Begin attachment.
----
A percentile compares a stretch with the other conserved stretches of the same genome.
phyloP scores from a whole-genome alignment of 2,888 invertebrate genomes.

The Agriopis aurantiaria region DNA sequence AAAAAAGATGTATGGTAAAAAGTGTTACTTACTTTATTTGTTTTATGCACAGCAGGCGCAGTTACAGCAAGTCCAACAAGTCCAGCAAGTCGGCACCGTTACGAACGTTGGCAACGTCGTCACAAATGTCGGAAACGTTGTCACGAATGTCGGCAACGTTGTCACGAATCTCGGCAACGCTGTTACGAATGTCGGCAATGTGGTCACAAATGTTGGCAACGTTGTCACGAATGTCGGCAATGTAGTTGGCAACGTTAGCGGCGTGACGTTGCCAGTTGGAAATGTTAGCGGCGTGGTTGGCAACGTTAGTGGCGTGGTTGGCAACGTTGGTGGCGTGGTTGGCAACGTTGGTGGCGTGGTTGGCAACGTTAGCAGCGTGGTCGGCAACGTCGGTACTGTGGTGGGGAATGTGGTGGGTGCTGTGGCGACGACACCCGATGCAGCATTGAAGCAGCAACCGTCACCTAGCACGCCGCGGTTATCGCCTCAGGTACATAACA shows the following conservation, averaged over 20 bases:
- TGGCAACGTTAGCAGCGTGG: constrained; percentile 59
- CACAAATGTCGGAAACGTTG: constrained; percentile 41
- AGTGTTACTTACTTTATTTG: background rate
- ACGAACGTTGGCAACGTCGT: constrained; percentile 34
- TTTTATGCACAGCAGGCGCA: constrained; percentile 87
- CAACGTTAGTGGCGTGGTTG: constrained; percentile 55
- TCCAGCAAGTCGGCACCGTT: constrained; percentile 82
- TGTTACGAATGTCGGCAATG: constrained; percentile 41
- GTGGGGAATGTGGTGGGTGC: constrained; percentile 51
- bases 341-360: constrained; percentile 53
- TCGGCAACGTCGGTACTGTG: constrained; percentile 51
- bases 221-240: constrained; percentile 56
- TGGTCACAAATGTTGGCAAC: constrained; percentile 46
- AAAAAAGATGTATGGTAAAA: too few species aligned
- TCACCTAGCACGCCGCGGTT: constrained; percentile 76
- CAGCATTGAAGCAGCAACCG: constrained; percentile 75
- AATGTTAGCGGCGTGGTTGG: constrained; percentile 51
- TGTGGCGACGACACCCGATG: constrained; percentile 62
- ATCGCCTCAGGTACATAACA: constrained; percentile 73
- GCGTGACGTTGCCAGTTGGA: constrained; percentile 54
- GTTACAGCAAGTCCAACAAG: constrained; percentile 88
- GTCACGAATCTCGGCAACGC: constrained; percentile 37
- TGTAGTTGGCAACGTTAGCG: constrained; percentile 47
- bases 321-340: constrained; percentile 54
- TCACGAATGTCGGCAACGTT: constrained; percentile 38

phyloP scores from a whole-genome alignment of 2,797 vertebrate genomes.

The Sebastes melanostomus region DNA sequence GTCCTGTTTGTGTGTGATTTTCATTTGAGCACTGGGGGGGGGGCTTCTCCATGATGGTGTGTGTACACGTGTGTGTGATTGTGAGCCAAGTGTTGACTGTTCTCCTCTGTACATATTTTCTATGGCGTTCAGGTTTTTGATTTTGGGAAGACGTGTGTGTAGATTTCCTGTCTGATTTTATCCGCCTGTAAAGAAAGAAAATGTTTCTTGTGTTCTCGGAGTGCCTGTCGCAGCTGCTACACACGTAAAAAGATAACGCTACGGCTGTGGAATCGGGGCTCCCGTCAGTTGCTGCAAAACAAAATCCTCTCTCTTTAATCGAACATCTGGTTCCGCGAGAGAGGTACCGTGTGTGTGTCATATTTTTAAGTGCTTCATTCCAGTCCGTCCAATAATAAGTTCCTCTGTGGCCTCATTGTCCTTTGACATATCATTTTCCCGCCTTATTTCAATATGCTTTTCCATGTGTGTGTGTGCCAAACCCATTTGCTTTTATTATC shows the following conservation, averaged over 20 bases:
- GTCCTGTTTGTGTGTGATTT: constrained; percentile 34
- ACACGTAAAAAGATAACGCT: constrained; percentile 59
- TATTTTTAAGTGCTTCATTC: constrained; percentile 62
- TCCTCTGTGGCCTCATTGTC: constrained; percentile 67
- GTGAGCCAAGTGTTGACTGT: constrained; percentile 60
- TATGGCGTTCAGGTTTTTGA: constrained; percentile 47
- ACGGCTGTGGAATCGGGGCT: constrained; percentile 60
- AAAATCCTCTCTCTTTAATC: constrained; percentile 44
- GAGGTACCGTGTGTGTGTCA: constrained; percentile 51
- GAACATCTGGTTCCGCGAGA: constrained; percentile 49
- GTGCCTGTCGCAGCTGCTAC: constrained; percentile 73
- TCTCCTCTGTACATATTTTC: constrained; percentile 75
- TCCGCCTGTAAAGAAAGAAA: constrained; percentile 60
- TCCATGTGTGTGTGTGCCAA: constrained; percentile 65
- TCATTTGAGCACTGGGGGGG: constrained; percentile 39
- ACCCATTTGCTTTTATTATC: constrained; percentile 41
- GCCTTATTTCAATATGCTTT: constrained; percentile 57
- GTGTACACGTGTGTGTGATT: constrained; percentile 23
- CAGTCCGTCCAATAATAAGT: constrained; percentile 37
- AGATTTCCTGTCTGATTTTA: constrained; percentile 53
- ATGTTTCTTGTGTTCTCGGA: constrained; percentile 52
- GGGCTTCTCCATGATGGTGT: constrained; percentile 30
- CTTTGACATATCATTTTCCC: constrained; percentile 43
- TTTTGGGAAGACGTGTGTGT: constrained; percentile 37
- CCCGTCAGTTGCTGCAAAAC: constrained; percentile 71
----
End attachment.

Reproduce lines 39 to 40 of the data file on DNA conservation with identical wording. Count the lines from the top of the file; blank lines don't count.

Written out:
- GAGGTACCGTGTGTGTGTCA: constrained; percentile 51
- GAACATCTGGTTCCGCGAGA: constrained; percentile 49